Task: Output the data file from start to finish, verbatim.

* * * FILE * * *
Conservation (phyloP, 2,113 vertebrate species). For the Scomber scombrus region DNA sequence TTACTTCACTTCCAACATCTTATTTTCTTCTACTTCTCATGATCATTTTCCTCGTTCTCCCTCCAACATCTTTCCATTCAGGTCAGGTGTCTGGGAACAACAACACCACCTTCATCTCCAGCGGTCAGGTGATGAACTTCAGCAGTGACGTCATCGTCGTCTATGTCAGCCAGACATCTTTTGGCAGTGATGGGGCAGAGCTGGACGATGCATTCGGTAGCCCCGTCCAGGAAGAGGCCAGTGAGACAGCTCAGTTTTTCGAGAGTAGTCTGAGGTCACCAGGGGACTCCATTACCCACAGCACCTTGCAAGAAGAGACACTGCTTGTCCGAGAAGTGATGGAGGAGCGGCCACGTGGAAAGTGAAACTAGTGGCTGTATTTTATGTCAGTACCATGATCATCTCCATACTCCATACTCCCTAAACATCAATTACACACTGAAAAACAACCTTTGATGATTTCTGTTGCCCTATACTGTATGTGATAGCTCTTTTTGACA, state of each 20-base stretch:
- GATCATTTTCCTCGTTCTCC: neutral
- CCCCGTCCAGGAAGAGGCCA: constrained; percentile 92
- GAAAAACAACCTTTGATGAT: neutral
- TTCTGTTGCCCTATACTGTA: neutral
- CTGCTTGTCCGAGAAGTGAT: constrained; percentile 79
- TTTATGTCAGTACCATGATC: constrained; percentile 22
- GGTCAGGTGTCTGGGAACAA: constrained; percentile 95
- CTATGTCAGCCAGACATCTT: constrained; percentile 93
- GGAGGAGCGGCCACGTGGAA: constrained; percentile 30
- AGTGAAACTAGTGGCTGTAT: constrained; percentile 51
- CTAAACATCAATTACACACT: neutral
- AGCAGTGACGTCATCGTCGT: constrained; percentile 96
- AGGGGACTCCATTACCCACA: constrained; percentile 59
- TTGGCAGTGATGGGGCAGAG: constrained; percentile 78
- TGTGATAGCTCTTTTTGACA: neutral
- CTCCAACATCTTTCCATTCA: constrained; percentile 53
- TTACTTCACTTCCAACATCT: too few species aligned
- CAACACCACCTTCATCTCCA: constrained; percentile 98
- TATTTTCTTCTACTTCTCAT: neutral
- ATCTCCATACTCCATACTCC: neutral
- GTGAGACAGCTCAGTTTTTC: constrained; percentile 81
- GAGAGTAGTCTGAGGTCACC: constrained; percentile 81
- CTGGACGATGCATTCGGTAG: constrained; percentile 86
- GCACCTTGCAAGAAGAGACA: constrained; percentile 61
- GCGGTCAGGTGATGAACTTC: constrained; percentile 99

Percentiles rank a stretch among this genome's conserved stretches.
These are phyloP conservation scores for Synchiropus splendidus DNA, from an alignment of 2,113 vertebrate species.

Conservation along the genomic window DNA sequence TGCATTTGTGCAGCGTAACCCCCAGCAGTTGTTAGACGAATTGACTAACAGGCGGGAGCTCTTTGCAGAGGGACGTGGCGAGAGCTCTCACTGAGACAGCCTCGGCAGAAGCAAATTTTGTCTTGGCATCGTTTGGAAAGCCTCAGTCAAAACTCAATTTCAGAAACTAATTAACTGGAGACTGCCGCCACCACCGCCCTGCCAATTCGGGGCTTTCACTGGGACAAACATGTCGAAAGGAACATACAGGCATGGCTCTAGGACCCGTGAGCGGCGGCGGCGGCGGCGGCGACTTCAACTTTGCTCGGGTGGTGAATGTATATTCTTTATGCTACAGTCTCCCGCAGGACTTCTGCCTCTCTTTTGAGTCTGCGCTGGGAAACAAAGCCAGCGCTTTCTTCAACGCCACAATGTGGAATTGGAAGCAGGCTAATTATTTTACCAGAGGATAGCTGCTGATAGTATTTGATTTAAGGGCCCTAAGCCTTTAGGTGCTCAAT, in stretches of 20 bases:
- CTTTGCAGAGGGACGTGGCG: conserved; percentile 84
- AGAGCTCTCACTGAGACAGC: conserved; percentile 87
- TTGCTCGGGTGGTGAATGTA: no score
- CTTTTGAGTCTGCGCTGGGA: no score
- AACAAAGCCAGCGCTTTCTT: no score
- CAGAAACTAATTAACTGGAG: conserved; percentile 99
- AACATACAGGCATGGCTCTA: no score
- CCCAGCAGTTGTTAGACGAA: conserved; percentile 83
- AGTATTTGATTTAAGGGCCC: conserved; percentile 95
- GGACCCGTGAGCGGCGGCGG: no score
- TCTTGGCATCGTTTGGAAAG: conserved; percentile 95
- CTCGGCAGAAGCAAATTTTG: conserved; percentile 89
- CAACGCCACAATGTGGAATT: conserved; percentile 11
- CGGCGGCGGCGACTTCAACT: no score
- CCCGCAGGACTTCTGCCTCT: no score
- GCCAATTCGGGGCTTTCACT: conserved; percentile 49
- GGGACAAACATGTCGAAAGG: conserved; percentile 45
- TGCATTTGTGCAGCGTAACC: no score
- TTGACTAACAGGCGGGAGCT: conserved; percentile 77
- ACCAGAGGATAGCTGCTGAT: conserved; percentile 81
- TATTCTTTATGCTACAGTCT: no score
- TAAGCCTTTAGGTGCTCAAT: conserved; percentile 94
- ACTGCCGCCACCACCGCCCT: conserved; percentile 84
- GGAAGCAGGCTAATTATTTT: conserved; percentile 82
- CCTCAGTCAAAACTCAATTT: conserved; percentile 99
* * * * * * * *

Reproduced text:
Conservation (phyloP, 2,113 vertebrate species). For the Scomber scombrus region DNA sequence TTACTTCACTTCCAACATCTTATTTTCTTCTACTTCTCATGATCATTTTCCTCGTTCTCCCTCCAACATCTTTCCATTCAGGTCAGGTGTCTGGGAACAACAACACCACCTTCATCTCCAGCGGTCAGGTGATGAACTTCAGCAGTGACGTCATCGTCGTCTATGTCAGCCAGACATCTTTTGGCAGTGATGGGGCAGAGCTGGACGATGCATTCGGTAGCCCCGTCCAGGAAGAGGCCAGTGAGACAGCTCAGTTTTTCGAGAGTAGTCTGAGGTCACCAGGGGACTCCATTACCCACAGCACCTTGCAAGAAGAGACACTGCTTGTCCGAGAAGTGATGGAGGAGCGGCCACGTGGAAAGTGAAACTAGTGGCTGTATTTTATGTCAGTACCATGATCATCTCCATACTCCATACTCCCTAAACATCAATTACACACTGAAAAACAACCTTTGATGATTTCTGTTGCCCTATACTGTATGTGATAGCTCTTTTTGACA, state of each 20-base stretch:
- GATCATTTTCCTCGTTCTCC: neutral
- CCCCGTCCAGGAAGAGGCCA: constrained; percentile 92
- GAAAAACAACCTTTGATGAT: neutral
- TTCTGTTGCCCTATACTGTA: neutral
- CTGCTTGTCCGAGAAGTGAT: constrained; percentile 79
- TTTATGTCAGTACCATGATC: constrained; percentile 22
- GGTCAGGTGTCTGGGAACAA: constrained; percentile 95
- CTATGTCAGCCAGACATCTT: constrained; percentile 93
- GGAGGAGCGGCCACGTGGAA: constrained; percentile 30
- AGTGAAACTAGTGGCTGTAT: constrained; percentile 51
- CTAAACATCAATTACACACT: neutral
- AGCAGTGACGTCATCGTCGT: constrained; percentile 96
- AGGGGACTCCATTACCCACA: constrained; percentile 59
- TTGGCAGTGATGGGGCAGAG: constrained; percentile 78
- TGTGATAGCTCTTTTTGACA: neutral
- CTCCAACATCTTTCCATTCA: constrained; percentile 53
- TTACTTCACTTCCAACATCT: too few species aligned
- CAACACCACCTTCATCTCCA: constrained; percentile 98
- TATTTTCTTCTACTTCTCAT: neutral
- ATCTCCATACTCCATACTCC: neutral
- GTGAGACAGCTCAGTTTTTC: constrained; percentile 81
- GAGAGTAGTCTGAGGTCACC: constrained; percentile 81
- CTGGACGATGCATTCGGTAG: constrained; percentile 86
- GCACCTTGCAAGAAGAGACA: constrained; percentile 61
- GCGGTCAGGTGATGAACTTC: constrained; percentile 99

Percentiles rank a stretch among this genome's conserved stretches.
These are phyloP conservation scores for Synchiropus splendidus DNA, from an alignment of 2,113 vertebrate species.

Conservation along the genomic window DNA sequence TGCATTTGTGCAGCGTAACCCCCAGCAGTTGTTAGACGAATTGACTAACAGGCGGGAGCTCTTTGCAGAGGGACGTGGCGAGAGCTCTCACTGAGACAGCCTCGGCAGAAGCAAATTTTGTCTTGGCATCGTTTGGAAAGCCTCAGTCAAAACTCAATTTCAGAAACTAATTAACTGGAGACTGCCGCCACCACCGCCCTGCCAATTCGGGGCTTTCACTGGGACAAACATGTCGAAAGGAACATACAGGCATGGCTCTAGGACCCGTGAGCGGCGGCGGCGGCGGCGGCGACTTCAACTTTGCTCGGGTGGTGAATGTATATTCTTTATGCTACAGTCTCCCGCAGGACTTCTGCCTCTCTTTTGAGTCTGCGCTGGGAAACAAAGCCAGCGCTTTCTTCAACGCCACAATGTGGAATTGGAAGCAGGCTAATTATTTTACCAGAGGATAGCTGCTGATAGTATTTGATTTAAGGGCCCTAAGCCTTTAGGTGCTCAAT, in stretches of 20 bases:
- CTTTGCAGAGGGACGTGGCG: conserved; percentile 84
- AGAGCTCTCACTGAGACAGC: conserved; percentile 87
- TTGCTCGGGTGGTGAATGTA: no score
- CTTTTGAGTCTGCGCTGGGA: no score
- AACAAAGCCAGCGCTTTCTT: no score
- CAGAAACTAATTAACTGGAG: conserved; percentile 99
- AACATACAGGCATGGCTCTA: no score
- CCCAGCAGTTGTTAGACGAA: conserved; percentile 83
- AGTATTTGATTTAAGGGCCC: conserved; percentile 95
- GGACCCGTGAGCGGCGGCGG: no score
- TCTTGGCATCGTTTGGAAAG: conserved; percentile 95
- CTCGGCAGAAGCAAATTTTG: conserved; percentile 89
- CAACGCCACAATGTGGAATT: conserved; percentile 11
- CGGCGGCGGCGACTTCAACT: no score
- CCCGCAGGACTTCTGCCTCT: no score
- GCCAATTCGGGGCTTTCACT: conserved; percentile 49
- GGGACAAACATGTCGAAAGG: conserved; percentile 45
- TGCATTTGTGCAGCGTAACC: no score
- TTGACTAACAGGCGGGAGCT: conserved; percentile 77
- ACCAGAGGATAGCTGCTGAT: conserved; percentile 81
- TATTCTTTATGCTACAGTCT: no score
- TAAGCCTTTAGGTGCTCAAT: conserved; percentile 94
- ACTGCCGCCACCACCGCCCT: conserved; percentile 84
- GGAAGCAGGCTAATTATTTT: conserved; percentile 82
- CCTCAGTCAAAACTCAATTT: conserved; percentile 99